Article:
Have you ever been confused by a cut of beef? Well, you’re not alone… and we’re here to make it easier for you to understand!
The USDA divides a cow
into eight regions – the eight main cuts of beef.
These are referred to as the primal or main cuts.
These are the eight primal cuts:
- Short Plate
According to the USDA, beef comes from cattle that are full grown and around two years old. Collectively, these cattle yield approximately 450 pounds of meat for human consumption. From the eight primal beef cuts there are many different minor beef cuts. These are known as subprimal cuts. Labels of retail beef often consist of this information.
The most expensive beef cuts come from the center of the cow. The loin or rib sections are often the most tender part of a steer since it’s farthest away from the horn and hoof. Pricier beef cuts from these regions include porterhouse, rib eye, and filet mignon.
Beef is graded by a third party organization or by a government agency, like the USDA in the United States. The grade is determined by examining the whole or split carcass. The age of the animal and the marbling of the meat is also taken into consideration. Consumer grades in the US are prime, choice, and select. Prime grade beef is harder to find and significantly more expensive. The lowest grade meats are not used for general retail distribution.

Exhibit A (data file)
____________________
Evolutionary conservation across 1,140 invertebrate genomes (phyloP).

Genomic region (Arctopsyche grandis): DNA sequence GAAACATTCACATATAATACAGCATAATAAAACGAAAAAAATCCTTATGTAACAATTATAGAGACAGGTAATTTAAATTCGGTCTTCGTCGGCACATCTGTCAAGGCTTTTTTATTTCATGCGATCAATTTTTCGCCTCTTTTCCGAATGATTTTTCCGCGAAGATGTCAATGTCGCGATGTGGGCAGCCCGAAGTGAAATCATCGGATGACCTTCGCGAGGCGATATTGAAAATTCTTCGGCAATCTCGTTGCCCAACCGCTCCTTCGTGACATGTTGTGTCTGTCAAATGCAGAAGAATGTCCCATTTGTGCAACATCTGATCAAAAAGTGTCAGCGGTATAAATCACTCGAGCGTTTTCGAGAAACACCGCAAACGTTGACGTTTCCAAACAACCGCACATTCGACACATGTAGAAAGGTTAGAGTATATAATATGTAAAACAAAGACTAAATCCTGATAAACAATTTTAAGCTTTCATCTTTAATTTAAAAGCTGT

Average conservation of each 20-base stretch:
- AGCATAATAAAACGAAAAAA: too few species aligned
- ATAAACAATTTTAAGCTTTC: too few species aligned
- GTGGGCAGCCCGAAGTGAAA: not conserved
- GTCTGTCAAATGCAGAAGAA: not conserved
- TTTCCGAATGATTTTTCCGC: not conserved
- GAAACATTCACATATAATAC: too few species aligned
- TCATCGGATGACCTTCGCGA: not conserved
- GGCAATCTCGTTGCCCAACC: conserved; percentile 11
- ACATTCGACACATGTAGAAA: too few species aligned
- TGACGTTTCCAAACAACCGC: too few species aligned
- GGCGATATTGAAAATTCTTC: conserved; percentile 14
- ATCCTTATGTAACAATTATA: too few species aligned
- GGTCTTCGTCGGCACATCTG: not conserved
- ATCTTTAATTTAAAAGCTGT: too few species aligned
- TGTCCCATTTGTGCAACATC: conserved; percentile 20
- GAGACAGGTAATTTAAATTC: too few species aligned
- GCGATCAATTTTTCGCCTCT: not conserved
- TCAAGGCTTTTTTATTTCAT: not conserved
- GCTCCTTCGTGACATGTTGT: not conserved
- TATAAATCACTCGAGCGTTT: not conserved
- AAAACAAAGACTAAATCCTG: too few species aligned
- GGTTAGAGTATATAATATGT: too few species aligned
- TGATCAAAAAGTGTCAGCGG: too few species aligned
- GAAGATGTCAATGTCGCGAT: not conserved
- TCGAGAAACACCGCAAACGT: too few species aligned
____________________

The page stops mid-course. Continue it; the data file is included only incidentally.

When buying beef from your local grocery store make sure it is cold. If it is not cool to the touch, don’t buy it. Beef should be cold from the time it leaves the butcher until it is purchased. Look for a bright red to purplish-red color for your beef. Discoloration and brown spots are never a good sign. It seems obvious, but always be sure to purchase beef before it’s sell by date. Keep in mind fresh beef has less moisture in the packaging. Also, always look for consistent marbling.
Enjoy your beef!
-Revere Meat Co.